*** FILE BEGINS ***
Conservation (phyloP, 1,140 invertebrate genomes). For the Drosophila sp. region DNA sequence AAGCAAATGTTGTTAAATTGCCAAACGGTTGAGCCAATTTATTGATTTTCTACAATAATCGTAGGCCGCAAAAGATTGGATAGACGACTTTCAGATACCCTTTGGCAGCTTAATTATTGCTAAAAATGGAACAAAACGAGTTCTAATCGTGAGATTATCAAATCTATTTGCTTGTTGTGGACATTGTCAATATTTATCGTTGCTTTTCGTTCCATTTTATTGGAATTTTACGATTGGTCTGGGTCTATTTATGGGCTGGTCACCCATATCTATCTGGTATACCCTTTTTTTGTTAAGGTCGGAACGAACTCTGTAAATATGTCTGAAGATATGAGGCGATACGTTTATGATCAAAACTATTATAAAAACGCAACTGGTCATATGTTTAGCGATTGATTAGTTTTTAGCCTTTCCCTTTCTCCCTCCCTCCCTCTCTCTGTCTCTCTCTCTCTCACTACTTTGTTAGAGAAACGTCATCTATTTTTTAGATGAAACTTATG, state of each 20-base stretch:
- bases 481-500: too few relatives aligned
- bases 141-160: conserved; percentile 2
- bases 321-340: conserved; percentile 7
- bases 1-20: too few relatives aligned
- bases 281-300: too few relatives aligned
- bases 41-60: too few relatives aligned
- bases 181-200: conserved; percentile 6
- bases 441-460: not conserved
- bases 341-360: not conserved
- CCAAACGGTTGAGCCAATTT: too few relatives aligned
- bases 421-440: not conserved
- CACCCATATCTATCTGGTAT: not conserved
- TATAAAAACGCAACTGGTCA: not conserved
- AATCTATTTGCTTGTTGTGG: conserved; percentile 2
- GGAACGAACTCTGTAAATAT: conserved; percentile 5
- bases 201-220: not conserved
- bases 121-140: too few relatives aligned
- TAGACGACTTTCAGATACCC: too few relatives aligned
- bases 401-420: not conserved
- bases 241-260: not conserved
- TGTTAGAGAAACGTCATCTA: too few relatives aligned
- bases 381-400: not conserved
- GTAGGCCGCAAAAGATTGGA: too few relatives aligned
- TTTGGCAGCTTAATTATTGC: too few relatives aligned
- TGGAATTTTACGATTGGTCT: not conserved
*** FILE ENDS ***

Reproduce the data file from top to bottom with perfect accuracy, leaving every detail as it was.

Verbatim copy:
Conservation (phyloP, 1,140 invertebrate genomes). For the Drosophila sp. region DNA sequence AAGCAAATGTTGTTAAATTGCCAAACGGTTGAGCCAATTTATTGATTTTCTACAATAATCGTAGGCCGCAAAAGATTGGATAGACGACTTTCAGATACCCTTTGGCAGCTTAATTATTGCTAAAAATGGAACAAAACGAGTTCTAATCGTGAGATTATCAAATCTATTTGCTTGTTGTGGACATTGTCAATATTTATCGTTGCTTTTCGTTCCATTTTATTGGAATTTTACGATTGGTCTGGGTCTATTTATGGGCTGGTCACCCATATCTATCTGGTATACCCTTTTTTTGTTAAGGTCGGAACGAACTCTGTAAATATGTCTGAAGATATGAGGCGATACGTTTATGATCAAAACTATTATAAAAACGCAACTGGTCATATGTTTAGCGATTGATTAGTTTTTAGCCTTTCCCTTTCTCCCTCCCTCCCTCTCTCTGTCTCTCTCTCTCTCACTACTTTGTTAGAGAAACGTCATCTATTTTTTAGATGAAACTTATG, state of each 20-base stretch:
- bases 481-500: too few relatives aligned
- bases 141-160: conserved; percentile 2
- bases 321-340: conserved; percentile 7
- bases 1-20: too few relatives aligned
- bases 281-300: too few relatives aligned
- bases 41-60: too few relatives aligned
- bases 181-200: conserved; percentile 6
- bases 441-460: not conserved
- bases 341-360: not conserved
- CCAAACGGTTGAGCCAATTT: too few relatives aligned
- bases 421-440: not conserved
- CACCCATATCTATCTGGTAT: not conserved
- TATAAAAACGCAACTGGTCA: not conserved
- AATCTATTTGCTTGTTGTGG: conserved; percentile 2
- GGAACGAACTCTGTAAATAT: conserved; percentile 5
- bases 201-220: not conserved
- bases 121-140: too few relatives aligned
- TAGACGACTTTCAGATACCC: too few relatives aligned
- bases 401-420: not conserved
- bases 241-260: not conserved
- TGTTAGAGAAACGTCATCTA: too few relatives aligned
- bases 381-400: not conserved
- GTAGGCCGCAAAAGATTGGA: too few relatives aligned
- TTTGGCAGCTTAATTATTGC: too few relatives aligned
- TGGAATTTTACGATTGGTCT: not conserved